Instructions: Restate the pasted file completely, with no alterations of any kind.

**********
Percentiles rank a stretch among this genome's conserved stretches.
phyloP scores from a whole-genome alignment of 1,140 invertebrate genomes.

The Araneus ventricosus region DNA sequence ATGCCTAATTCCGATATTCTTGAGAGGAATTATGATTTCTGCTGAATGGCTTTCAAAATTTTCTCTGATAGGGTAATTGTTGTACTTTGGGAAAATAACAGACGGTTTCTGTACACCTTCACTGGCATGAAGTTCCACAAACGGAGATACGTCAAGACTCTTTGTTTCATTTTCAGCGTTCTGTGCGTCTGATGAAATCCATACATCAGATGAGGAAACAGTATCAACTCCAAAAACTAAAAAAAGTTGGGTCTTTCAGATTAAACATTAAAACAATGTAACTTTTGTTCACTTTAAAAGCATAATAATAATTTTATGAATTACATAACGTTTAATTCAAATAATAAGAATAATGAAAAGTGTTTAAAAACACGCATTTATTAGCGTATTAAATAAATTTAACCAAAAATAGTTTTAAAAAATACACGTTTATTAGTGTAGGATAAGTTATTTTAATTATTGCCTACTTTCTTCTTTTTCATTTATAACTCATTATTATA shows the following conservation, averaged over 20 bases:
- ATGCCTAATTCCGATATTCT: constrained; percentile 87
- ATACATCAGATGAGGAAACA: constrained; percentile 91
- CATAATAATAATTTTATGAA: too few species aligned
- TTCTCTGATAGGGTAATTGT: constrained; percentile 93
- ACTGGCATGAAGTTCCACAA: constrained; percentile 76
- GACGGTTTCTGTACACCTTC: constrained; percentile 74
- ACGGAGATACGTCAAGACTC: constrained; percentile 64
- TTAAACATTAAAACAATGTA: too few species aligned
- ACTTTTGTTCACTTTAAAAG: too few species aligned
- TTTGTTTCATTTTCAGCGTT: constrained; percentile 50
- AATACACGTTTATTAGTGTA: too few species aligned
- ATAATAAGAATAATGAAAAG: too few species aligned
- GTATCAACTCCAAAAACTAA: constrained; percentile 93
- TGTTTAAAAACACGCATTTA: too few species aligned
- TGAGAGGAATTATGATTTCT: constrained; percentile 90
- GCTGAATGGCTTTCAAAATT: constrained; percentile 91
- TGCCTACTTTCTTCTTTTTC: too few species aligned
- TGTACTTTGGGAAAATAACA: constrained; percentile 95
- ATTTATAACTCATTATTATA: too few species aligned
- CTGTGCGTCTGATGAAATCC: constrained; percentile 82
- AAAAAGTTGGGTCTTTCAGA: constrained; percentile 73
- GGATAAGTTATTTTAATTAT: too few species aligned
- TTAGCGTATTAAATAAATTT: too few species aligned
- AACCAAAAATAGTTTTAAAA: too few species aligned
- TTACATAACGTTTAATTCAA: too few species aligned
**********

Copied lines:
Percentiles rank a stretch among this genome's conserved stretches.
phyloP scores from a whole-genome alignment of 1,140 invertebrate genomes.

The Araneus ventricosus region DNA sequence ATGCCTAATTCCGATATTCTTGAGAGGAATTATGATTTCTGCTGAATGGCTTTCAAAATTTTCTCTGATAGGGTAATTGTTGTACTTTGGGAAAATAACAGACGGTTTCTGTACACCTTCACTGGCATGAAGTTCCACAAACGGAGATACGTCAAGACTCTTTGTTTCATTTTCAGCGTTCTGTGCGTCTGATGAAATCCATACATCAGATGAGGAAACAGTATCAACTCCAAAAACTAAAAAAAGTTGGGTCTTTCAGATTAAACATTAAAACAATGTAACTTTTGTTCACTTTAAAAGCATAATAATAATTTTATGAATTACATAACGTTTAATTCAAATAATAAGAATAATGAAAAGTGTTTAAAAACACGCATTTATTAGCGTATTAAATAAATTTAACCAAAAATAGTTTTAAAAAATACACGTTTATTAGTGTAGGATAAGTTATTTTAATTATTGCCTACTTTCTTCTTTTTCATTTATAACTCATTATTATA shows the following conservation, averaged over 20 bases:
- ATGCCTAATTCCGATATTCT: constrained; percentile 87
- ATACATCAGATGAGGAAACA: constrained; percentile 91
- CATAATAATAATTTTATGAA: too few species aligned
- TTCTCTGATAGGGTAATTGT: constrained; percentile 93
- ACTGGCATGAAGTTCCACAA: constrained; percentile 76
- GACGGTTTCTGTACACCTTC: constrained; percentile 74
- ACGGAGATACGTCAAGACTC: constrained; percentile 64
- TTAAACATTAAAACAATGTA: too few species aligned
- ACTTTTGTTCACTTTAAAAG: too few species aligned
- TTTGTTTCATTTTCAGCGTT: constrained; percentile 50
- AATACACGTTTATTAGTGTA: too few species aligned
- ATAATAAGAATAATGAAAAG: too few species aligned
- GTATCAACTCCAAAAACTAA: constrained; percentile 93
- TGTTTAAAAACACGCATTTA: too few species aligned
- TGAGAGGAATTATGATTTCT: constrained; percentile 90
- GCTGAATGGCTTTCAAAATT: constrained; percentile 91
- TGCCTACTTTCTTCTTTTTC: too few species aligned
- TGTACTTTGGGAAAATAACA: constrained; percentile 95
- ATTTATAACTCATTATTATA: too few species aligned
- CTGTGCGTCTGATGAAATCC: constrained; percentile 82
- AAAAAGTTGGGTCTTTCAGA: constrained; percentile 73
- GGATAAGTTATTTTAATTAT: too few species aligned
- TTAGCGTATTAAATAAATTT: too few species aligned
- AACCAAAAATAGTTTTAAAA: too few species aligned
- TTACATAACGTTTAATTCAA: too few species aligned